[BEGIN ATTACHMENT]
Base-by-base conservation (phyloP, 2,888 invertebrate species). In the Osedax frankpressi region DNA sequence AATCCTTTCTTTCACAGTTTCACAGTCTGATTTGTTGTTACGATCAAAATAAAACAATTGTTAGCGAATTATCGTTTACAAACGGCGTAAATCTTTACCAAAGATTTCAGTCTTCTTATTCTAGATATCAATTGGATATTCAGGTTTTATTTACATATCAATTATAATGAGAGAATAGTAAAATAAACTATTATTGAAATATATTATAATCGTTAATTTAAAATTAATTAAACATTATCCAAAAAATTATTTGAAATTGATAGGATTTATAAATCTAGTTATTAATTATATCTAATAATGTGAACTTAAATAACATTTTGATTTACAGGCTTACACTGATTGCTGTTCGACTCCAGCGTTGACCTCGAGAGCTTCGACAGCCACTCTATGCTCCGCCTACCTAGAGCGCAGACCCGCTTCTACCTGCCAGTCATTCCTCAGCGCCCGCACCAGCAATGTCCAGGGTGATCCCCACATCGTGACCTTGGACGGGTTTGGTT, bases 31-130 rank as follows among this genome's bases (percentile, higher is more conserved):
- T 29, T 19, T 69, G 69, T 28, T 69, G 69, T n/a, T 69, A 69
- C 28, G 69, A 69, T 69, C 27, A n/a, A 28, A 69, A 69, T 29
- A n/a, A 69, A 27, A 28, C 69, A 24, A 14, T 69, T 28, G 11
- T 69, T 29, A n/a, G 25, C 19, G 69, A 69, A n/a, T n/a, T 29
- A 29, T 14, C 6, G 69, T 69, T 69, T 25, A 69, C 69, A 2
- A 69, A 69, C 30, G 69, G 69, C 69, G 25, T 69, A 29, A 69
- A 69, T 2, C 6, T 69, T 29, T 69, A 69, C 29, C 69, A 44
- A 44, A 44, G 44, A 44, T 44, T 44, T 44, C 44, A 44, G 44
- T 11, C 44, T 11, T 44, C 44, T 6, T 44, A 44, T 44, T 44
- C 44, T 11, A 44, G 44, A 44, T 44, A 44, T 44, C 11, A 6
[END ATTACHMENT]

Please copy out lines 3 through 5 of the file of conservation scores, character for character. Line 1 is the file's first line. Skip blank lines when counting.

- C 28, G 69, A 69, T 69, C 27, A n/a, A 28, A 69, A 69, T 29
- A n/a, A 69, A 27, A 28, C 69, A 24, A 14, T 69, T 28, G 11
- T 69, T 29, A n/a, G 25, C 19, G 69, A 69, A n/a, T n/a, T 29